Some days it feels like an appalling act of hubris to think I might have something to offer readers: my perspective doesn’t seem particularly unique–and I write genre fiction.
I have friends who write the kind of beautiful books where readers write back to say that the book changed their life, that it inspired them. I’ve never received a single letter like that. In other words, I don’t write “important” books.
But I still believe that there’s value in most books—mine included. Here’s why.
Different readers need different things from books. As a reader, I’m familiar with this—a book that moves me profoundly may bore my friend. The converse is also true. Sometimes I read to learn, to experience a perspective that isn’t my own and stretch my empathy, to be inspired. Sometimes I read purely to escape. I’ve read nonfiction books (most recently, Brené Brown’s) that changed my thinking. I’ve read memoirs that linger with me years later: Maxine Hong Kingston’s The Woman Warrior, Terry Tempest William’s Refuge. And I’ve read genre fiction that saved me in dark places.
I read Jessica Day George’s Princess of Glass one long, harrowing evening in a hospital waiting room, waiting for an ultrasound to confirm what I already suspected: I had miscarried at 16 weeks. That night, I needed an escape. About a year later, I again found a much-needed escape in genre fiction: after an unexpected emergency c-section stranded me in the hospital with only my new kindle (I could not leave my room or hold my baby for several hours after the surgery), I devoured Melanie Jacobson’s light romantic comedies.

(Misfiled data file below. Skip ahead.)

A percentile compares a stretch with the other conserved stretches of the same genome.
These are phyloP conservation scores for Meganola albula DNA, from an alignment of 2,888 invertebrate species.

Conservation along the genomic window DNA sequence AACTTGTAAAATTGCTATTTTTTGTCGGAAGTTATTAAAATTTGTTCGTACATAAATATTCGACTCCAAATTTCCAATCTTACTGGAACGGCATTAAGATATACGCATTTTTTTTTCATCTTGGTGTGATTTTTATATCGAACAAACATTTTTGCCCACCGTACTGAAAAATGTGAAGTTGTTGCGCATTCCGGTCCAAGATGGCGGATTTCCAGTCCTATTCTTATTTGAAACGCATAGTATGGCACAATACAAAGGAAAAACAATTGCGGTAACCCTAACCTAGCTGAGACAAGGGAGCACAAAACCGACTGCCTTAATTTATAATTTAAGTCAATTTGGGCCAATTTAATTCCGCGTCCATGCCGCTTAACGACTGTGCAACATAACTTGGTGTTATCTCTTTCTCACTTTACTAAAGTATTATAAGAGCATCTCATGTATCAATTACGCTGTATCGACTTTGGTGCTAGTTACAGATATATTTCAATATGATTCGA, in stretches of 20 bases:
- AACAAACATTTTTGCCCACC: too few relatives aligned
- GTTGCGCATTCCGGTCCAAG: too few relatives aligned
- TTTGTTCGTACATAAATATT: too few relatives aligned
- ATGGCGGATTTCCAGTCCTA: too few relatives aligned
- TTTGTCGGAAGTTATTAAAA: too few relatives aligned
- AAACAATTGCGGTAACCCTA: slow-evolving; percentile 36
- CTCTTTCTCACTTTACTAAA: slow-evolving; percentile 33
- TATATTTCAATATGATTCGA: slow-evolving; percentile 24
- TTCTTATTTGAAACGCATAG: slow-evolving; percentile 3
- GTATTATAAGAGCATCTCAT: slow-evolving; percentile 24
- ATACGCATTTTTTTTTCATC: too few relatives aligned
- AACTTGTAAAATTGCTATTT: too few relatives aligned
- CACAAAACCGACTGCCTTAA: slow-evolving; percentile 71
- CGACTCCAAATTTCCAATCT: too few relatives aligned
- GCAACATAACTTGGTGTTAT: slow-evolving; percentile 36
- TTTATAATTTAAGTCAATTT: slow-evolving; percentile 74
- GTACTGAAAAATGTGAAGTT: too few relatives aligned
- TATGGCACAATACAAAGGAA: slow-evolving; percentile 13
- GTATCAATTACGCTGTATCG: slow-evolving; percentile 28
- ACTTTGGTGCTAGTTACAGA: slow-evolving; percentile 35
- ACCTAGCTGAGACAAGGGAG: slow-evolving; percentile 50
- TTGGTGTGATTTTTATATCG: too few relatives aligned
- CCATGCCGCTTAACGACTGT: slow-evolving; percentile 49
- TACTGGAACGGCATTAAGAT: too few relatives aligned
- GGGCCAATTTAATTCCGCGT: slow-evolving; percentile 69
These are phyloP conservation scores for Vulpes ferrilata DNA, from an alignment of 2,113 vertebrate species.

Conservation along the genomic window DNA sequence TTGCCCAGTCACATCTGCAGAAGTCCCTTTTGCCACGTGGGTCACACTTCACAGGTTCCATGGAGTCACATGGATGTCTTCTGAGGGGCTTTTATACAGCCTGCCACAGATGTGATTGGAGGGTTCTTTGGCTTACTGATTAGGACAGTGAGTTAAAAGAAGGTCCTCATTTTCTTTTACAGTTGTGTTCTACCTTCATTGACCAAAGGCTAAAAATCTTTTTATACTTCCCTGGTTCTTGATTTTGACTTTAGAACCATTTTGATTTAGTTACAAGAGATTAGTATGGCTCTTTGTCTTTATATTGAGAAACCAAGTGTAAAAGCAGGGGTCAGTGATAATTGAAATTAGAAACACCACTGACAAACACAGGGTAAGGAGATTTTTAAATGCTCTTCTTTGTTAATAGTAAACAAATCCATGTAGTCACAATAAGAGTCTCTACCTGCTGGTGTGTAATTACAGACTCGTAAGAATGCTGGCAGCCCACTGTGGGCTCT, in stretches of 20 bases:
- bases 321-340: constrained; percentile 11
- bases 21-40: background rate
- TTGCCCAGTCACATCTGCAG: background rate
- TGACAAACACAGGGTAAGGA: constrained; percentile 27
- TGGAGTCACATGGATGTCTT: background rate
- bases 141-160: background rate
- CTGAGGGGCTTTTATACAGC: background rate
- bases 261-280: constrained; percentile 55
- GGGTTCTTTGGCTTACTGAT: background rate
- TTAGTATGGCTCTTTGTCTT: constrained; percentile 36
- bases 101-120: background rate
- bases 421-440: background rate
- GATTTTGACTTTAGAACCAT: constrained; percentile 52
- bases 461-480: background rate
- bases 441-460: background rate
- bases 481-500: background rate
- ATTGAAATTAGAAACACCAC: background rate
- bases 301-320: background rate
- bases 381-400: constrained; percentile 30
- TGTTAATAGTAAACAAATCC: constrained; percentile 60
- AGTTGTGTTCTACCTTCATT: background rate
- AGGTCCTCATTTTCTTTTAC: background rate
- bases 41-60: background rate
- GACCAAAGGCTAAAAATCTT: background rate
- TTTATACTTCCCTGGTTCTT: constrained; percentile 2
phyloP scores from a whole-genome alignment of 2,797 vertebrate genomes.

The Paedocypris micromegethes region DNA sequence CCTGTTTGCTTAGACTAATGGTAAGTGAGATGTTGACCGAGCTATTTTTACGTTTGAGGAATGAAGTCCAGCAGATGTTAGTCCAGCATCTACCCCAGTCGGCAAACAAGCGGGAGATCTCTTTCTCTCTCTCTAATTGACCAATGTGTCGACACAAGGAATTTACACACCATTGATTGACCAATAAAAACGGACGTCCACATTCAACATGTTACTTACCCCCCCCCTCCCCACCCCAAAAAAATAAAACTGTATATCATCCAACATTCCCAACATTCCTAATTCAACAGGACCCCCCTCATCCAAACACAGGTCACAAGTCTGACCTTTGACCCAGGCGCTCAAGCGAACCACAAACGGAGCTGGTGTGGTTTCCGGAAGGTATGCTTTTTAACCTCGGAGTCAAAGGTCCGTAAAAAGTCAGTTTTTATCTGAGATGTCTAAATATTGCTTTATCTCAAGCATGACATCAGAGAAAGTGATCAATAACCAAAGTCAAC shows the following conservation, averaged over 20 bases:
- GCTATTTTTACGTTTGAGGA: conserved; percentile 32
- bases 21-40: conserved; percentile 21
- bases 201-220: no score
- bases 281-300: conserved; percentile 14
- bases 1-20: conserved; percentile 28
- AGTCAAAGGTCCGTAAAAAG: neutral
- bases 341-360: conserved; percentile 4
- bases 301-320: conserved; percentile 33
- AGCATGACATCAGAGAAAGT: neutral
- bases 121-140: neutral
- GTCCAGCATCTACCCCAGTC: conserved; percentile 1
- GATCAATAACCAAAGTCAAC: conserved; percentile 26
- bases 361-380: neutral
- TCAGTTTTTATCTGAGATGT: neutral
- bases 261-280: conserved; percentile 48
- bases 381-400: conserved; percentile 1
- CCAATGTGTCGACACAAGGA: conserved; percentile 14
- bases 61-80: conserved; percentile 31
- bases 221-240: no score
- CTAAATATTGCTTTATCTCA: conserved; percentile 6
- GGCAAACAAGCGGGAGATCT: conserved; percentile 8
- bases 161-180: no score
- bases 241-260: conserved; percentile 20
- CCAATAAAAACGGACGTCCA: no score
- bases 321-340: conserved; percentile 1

Were these books any less important than weightier ones? Maybe objectively, when we look at something that contributes to a wider cultural conversation. But in those moments, when I desperately needed an escape, they were no less valuable.
As writers, we’re sometimes tempted to assign value to books, especially our own. But as readers, that distinction is much fuzzier, and something we should bear in mind when we write. Readers read for all kinds of reasons, and they need all kinds of books.
I asked some of my friends why they read, and the answers span a broad spectrum:
• To learn or improve a skill
• To enjoy a well-turned phrase and human creativity
• To change
• To be guided to new and deeper thinking
• To connect with others
• To learn how others experience the world; to see a new perspective
• To find someone like you
• To solve a problem before the main character
• To live more than one life
• To travel to other parts of the world (or universe)
• To travel through time
• To experience emotions we enjoy (whether that be fear, humor, romance)
• To escape
• To relax
• To have fun
Or as my friend Kristin Reynolds (whose beautiful middle-grade novel, The Land of Yesterday, will be out next year) says: “To find myself in others, to reaffirm my experience as a human being, to glimpse the perpetual uncertainty that I am not alone. To link minds and hearts with strangers who end up feeling like friends. And also for the poetry of words, where the meaning is in what’s not being said that ignites something otherwordly inside me, something true, something divine.”
There’s no one right answer to why someone reads—and most people read for multiple reasons.
Chances are, no matter what you write, there’s a reader looking for just the experience you offer.
What do you read–and why?
Rosalyn Eves is a part-time writer, part-time English professor, and full-time mother of three. She loves all things BBC, especially costume dramas and mysteries. When not wrangling children (and sometimes when she should be wrangling children), she’s often found reading. Her debut novel, BLOOD ROSE REBELLION, is now available.